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Moose v. Krueger

United States District Court, C.D. Illinois, Peoria Division

December 21, 2016

THIRPLUS MOOSE, Petitioner,
v.
J.E. KRUEGER, Warden, Respondent.

          ORDER & OPINION

          JOE BILLY McDADE United States Senior District Judge

         This matter is before the Court on Petitioner Thirplus Moose's Motion for Leave to Appeal in forma pauperis. (Doc. 15). For the reasons that follow, Petitioner's motion is denied.

         Background

         Petitioner pleaded guilty to conspiracy to commit bank robbery (Count 1), armed bank robbery with forcible restraint (Count 2), and using and carrying a firearm during and in relation to a crime of violence (Count 5). Petitioner was sentenced by the United States District Court for the Western District of Missouri to a total of 420 months of incarceration. Under the terms of the plea agreement, Petitioner waived his right to appeal his conviction or sentence, and the waiver was upheld on direct appeal.

         On August 9, 2016, Petitioner filed a Petition for Writ of Habeas Corpus pursuant to 28 U.S.C. § 2241. Moose v. United States, No. 16-cv-01296-JES (C.D. Ill. Aug. 19, 2016). The petition raised several challenges to the jurisdiction of the United States to indict, sentence, or imprison him; all of the challenges were based on his status as a “Private Aboriginal Indigenous Moorish American National . . . of sentient capacity . . . .” Id. On August 19, 2016, the Court denied Petitioner's frivolous petition, because the laws of the United States apply to all persons within its borders. Id. (citing United States v. Phillips, 326 F. App'x 400 (7th Cir. 2009) (noting that district courts have jurisdiction over defendants brought on charges of violations of federal law and rejecting “sovereign citizen” arguments as frivolous)).

         On September 15, 2016, less than a month after the court rejected Petitioner's § 2241 claim, Petitioner filed an “Emergency Petition for Constitutional Writ of Habeas Corpus” pursuant to 28 U.S.C. § 2242. Compl., Moose v. United States, No. 16-cv-01347 (C.D. Ill. Sept. 28, 2016). Again, Petitioner made frivolous “sovereign citizen”[1] claims, which primarily consisted of random legal quotations without explanation or legal argument. See id. The Court deciphered from the quotations that Petitioner's main argument was that there was no jurisdiction over the land where petitioner was arrested. Id. at 7. Specifically, Petitioner argued that the government did not have jurisdiction over the land where he was arrested because the Governor of Missouri did not cede jurisdiction to the federal government pursuant to 40 U.S.C. § 3112. Id. at 12.

         Again, the Court denied Petitioner's claims. The Court explained that the laws of the United States apply to all persons within its borders, including Petitioner. Op., Moose, No. 16-cv-01347, at 5 (citing United States v. Phillips, 326 F. App'x 400 (7th Cir. 2009)). The Court explained that it considered these types of claims to be “sovereign citizen” arguments and that they have no merit. Id. Furthermore, the Court warned Petitioner that making future “sovereign citizen” claims would result in the type of sanctions imposed by the Seventh Circuit Court of Appeals in Alexander v. United States, 121 F.3d 312, 315 (7th Cir. 1997). Moose, No. 16-cv-01347, at 5.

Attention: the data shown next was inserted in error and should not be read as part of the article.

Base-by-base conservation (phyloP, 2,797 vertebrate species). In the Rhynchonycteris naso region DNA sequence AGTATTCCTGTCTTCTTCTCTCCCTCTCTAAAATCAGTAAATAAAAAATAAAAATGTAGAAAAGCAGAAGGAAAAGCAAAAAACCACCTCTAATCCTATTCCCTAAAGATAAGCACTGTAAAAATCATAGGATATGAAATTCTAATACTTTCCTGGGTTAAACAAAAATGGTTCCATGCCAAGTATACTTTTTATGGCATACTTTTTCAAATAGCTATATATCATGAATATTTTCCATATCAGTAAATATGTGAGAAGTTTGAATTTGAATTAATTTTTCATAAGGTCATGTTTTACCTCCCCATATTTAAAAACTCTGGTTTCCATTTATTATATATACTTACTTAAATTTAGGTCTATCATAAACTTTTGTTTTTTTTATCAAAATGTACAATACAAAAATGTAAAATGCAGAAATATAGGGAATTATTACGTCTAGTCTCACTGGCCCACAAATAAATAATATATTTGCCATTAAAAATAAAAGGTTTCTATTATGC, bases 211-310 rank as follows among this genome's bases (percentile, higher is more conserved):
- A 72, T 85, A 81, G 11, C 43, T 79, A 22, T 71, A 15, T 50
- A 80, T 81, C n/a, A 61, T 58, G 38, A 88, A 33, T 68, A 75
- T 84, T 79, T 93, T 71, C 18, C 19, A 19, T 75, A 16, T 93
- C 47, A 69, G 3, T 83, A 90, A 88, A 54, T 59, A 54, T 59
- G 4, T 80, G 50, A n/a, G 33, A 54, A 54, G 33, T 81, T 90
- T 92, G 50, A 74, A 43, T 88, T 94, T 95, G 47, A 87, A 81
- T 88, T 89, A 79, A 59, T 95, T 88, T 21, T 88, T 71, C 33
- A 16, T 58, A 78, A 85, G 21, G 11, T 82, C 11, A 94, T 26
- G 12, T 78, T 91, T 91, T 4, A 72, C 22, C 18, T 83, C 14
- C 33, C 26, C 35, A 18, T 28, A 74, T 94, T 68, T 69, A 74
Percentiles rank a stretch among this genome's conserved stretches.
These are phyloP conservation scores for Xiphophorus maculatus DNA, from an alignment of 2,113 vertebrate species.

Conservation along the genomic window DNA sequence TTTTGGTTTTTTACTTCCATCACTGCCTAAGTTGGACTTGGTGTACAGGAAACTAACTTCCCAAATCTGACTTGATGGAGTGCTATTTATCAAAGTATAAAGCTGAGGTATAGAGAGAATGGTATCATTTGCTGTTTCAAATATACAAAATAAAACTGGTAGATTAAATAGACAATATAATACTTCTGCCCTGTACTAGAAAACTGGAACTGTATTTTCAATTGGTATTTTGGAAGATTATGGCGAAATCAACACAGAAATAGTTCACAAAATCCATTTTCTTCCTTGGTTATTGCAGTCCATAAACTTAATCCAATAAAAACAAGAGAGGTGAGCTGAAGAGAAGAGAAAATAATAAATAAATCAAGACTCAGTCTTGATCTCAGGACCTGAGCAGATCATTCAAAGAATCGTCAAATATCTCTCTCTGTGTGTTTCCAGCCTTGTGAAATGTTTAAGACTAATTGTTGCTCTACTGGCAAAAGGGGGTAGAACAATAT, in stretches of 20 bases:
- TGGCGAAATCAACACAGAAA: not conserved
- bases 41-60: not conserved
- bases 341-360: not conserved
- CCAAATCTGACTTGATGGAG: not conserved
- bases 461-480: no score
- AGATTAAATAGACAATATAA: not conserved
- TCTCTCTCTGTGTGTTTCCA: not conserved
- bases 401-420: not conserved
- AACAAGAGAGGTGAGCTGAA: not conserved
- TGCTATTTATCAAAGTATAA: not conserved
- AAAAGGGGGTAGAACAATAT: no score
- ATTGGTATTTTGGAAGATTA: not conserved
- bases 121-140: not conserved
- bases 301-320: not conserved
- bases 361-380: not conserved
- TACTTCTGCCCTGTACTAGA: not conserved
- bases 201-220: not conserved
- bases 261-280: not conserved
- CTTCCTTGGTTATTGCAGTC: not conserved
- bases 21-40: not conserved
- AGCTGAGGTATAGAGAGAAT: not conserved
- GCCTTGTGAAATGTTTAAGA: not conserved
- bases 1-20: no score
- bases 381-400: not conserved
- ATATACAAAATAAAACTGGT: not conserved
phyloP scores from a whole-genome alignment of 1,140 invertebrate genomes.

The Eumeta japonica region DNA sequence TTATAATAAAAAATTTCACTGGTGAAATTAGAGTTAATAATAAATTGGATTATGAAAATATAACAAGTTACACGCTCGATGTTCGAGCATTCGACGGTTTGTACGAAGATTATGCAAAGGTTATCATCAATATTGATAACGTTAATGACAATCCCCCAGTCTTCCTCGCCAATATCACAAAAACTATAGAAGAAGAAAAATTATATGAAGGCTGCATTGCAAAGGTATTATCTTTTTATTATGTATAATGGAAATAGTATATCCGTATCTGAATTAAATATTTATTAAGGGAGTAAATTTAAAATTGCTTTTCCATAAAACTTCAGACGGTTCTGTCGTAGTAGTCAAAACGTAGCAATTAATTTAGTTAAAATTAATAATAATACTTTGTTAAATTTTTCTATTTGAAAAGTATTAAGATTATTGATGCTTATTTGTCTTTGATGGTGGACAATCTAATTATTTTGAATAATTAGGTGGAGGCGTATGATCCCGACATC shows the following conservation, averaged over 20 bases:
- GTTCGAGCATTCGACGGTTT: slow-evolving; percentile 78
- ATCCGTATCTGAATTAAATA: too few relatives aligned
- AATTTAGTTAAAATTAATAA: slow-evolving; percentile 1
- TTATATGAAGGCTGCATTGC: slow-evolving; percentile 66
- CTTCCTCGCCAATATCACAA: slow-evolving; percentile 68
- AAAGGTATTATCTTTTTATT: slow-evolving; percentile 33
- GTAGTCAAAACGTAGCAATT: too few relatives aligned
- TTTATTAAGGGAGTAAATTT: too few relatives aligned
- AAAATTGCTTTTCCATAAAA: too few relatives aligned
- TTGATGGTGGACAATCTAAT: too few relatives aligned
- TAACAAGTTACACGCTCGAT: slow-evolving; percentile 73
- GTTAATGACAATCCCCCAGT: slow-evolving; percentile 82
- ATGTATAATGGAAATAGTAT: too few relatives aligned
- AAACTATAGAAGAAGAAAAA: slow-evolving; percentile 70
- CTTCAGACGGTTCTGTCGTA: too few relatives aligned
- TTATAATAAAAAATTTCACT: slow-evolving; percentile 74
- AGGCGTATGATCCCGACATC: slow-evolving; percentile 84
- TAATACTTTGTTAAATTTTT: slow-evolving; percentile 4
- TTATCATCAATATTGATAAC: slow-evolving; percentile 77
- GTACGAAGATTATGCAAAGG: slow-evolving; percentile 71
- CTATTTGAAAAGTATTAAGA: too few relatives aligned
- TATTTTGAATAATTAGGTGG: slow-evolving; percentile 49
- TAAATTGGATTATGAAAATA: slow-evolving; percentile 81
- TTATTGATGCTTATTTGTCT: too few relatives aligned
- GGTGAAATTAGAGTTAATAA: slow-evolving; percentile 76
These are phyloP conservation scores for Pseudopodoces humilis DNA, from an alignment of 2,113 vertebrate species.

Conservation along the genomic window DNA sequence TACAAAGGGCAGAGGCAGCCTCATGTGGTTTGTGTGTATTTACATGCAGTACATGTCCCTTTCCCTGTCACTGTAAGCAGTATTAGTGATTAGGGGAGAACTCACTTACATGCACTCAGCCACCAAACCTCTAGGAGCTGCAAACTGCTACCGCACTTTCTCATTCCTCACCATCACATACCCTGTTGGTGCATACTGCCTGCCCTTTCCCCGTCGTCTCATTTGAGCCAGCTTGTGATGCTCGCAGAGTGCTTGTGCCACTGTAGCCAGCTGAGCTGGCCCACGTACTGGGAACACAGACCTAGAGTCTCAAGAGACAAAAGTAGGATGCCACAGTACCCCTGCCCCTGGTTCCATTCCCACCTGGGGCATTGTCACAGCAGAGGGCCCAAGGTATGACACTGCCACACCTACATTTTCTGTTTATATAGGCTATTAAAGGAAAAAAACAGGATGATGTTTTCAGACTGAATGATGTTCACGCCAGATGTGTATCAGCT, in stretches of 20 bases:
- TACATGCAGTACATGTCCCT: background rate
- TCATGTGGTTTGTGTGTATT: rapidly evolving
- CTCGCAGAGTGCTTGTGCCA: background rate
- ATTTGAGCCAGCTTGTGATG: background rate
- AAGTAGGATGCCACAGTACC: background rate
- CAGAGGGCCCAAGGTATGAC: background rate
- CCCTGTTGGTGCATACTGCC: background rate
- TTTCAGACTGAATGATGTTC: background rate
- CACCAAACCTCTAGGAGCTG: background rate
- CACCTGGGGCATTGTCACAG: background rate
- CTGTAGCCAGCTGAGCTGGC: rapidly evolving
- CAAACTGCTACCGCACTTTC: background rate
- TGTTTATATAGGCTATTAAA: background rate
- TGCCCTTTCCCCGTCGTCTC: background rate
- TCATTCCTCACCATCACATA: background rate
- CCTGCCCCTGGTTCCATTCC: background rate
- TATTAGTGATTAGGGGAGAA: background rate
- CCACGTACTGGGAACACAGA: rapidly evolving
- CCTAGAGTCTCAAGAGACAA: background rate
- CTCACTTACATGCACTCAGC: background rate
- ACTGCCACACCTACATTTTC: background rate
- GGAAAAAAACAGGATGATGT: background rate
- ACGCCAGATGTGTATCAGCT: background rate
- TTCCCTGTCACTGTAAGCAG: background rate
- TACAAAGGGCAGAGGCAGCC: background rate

On October 17, 2016, just nineteen days after receiving his warning from the Court, Petitioner filed another habeas corpus Petition. (Doc. 1). Again, Petitioner brought forth the same claims that he had brought the two previous times. Id. at 1. Petitioner claimed again that there was no jurisdiction over the land where he was arrested because the Governor of Missouri did not cede jurisdiction to the federal government pursuant to 40 U.S.C. § 3112. Id. This was identical to the argument the Court had previously rejected and that the Court had warned Petitioner from making again.

         Again, the Court rejected the argument. (Doc. 2 at 4). Because Petitioner chose to ignore the Court's warning and file another habeas petition, which brought forth the same frivolous arguments that had already been rejected twice, the Court sanctioned Petitioner with the same sanctions imposed by the Seventh Circuit Court of Appeals in Alexander, 121 F.3d at 315. (Doc. 2 at 5).

         On November 7th, Plaintiff filed a Motion for Reconsideration. (Doc. 4). Petitioner argued that he did not file another “sovereign citizen” petition; rather, he only argued that there was no jurisdiction over the lands where he was arrested pursuant to 40 U.S.C. § 3112 because the Governor of Missouri had not ceded jurisdiction of that land. Id. at 1.

         The Court denied Petitioner's Motion for Reconsideration, because Petitioner was not arguing that the Court had made a manifest error of law or fact. (Doc. 5 at 3-5). Nor was Petitioner arguing that there was newly discovered evidence. Id. Rather, Petitioner was making the same argument that the Court had rejected three previous times and that the Court had warned Petitioner against making again. Id. The Court explained, again, that 40 U.S.C. § 3112 was not the applicable statute, because § 3112 establishes the law for creating federal land and plaintiff was not arrested on federal land. Id. Therefore, the Court rejected Petitioner's Motion for reconsideration. Id.

         On November 18, 2016, Petitioner filed a Notice of Appeal. (Doc. 6). Petitioner is appealing the Court's decision in its rejection of his Petition for Habeas Corpus. Id. Petitioner is also appealing the denial of the Motion for Reconsideration and the sanctions the Court imposed. Id.

         On December 9, 2016, Petitioner filed a Motion for Leave to Appeal in forma pauperis. (Doc. 15).

         Legal ...


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